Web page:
April 20, 2006

Neutered wolf, transgendered cat

This week's Wet Mountain Tribune carries the news that Colorado Division of Wildlife officer Becky Manly finally caught up with and shot two wolf-hybrids that had been seen repeatedly around the north-central part of the county.

A friend had told me about them in March. It turned out that one was a neutered male. These were not wild wolves that had filtered down from Wyoming. They were most likely some idiot's "pets," turned loose to "fend for themselves."

It's calving time right now, and the two animals had been seen trying to teach themselves to hunt calves.

When M. and I first moved here, we were surprised at the number of dog skulls and in one or two cases, carcasses, that we found on the national forest. At first we thought that these were dogs from houses on our road, killed and dragged off by mountain lions or something.

In case, at least, I didn't recognize the dog--and I know all the dogs around here, better than I know some of the people.

So maybe some of these were the remains of "dumped" dogs as well. It's sad.

Cats can do better at fending for themselves. In the snowy spring of 1995, a long-haired black cat, shy and skittish, started hanging around the house. M. put a sleeping box and food in the garage for it. By the time the weather warmed, it would come in the house--but only if the front door were left open for a quick escape.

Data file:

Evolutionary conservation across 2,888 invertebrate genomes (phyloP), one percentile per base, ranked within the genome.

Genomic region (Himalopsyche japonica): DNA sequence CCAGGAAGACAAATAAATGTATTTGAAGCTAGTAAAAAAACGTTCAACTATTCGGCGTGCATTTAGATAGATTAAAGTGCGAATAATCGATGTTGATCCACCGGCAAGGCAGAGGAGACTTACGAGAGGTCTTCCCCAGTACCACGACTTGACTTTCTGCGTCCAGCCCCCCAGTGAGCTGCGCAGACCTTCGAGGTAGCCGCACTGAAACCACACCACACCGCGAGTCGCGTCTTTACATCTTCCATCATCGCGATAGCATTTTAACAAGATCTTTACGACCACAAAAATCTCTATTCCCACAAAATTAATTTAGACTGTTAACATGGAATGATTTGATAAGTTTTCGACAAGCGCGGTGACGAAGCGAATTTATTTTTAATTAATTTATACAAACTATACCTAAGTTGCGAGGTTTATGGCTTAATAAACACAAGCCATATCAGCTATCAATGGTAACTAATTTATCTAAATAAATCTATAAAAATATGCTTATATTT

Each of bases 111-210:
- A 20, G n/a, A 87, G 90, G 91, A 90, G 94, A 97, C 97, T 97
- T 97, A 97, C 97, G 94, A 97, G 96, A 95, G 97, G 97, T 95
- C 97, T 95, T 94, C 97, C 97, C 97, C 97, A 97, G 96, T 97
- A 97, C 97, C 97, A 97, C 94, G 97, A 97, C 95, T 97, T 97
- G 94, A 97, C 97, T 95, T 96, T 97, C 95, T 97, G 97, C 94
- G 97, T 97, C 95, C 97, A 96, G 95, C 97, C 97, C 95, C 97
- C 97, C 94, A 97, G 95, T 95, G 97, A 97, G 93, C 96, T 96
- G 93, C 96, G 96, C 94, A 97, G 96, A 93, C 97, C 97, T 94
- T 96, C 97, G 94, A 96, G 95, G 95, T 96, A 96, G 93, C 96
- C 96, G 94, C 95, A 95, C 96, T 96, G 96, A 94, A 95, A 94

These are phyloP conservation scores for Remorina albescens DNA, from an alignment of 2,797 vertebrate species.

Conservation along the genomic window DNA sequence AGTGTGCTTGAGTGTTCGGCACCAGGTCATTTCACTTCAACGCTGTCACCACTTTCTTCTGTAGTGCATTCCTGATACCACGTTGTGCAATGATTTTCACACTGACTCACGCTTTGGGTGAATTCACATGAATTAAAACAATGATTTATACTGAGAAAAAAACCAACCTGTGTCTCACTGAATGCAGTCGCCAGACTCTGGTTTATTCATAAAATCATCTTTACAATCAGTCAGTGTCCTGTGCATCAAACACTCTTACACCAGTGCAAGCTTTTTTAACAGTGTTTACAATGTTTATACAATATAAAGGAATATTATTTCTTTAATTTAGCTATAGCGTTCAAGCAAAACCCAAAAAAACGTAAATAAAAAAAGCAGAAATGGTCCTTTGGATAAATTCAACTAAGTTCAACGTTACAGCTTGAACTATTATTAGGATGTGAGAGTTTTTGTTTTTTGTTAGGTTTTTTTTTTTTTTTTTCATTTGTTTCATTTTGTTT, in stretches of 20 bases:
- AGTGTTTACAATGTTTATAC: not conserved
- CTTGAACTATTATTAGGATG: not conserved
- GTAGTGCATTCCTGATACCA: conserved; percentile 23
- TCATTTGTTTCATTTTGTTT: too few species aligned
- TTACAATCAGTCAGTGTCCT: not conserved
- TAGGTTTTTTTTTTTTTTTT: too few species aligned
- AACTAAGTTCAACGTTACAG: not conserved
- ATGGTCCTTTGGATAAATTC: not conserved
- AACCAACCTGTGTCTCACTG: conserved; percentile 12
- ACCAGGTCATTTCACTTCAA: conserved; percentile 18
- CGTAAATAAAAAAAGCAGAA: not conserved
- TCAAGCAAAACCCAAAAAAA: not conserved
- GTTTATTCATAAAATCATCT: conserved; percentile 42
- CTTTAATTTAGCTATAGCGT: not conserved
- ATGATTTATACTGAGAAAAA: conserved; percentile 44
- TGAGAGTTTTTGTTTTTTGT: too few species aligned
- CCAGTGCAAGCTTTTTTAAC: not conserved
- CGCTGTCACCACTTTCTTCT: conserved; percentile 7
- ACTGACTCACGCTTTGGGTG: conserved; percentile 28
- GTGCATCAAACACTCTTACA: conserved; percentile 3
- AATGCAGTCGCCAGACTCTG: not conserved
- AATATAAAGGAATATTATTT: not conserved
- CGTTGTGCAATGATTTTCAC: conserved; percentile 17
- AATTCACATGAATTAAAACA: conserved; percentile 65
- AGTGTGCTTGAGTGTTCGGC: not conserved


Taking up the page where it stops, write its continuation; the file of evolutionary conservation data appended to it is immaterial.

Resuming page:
For some reason, we thought the cat was female and were calling her Fiona. We learned that she had been acquired by a rancher about two miles away as a barn cat, but she had walked off the job and survived for about three months in the woods on her own.

Eventually, we could handle her, and we took her to the vet for a medical exam and spaying. The vet tech's clippers revealed the truth: she was a he. (This was an embarrassing discovery for us, since we had had various cats before and thought we knew about cats.) So we named him Victor, retaining more or less the some combination of vowels.

Last Saturday, faced with a mounting series of medical problems, we decided to have him put down. When I had the grave ready, the dogs came and sniffed at him. They didn't seem to react much--they are dogs, and it's all about them--but in life, he and Shelby seemed to have a special bond. They even looked alike: both with long, silky black hair and a white blaze on the chest. And Shelby, too, was nearly feral when we got her.

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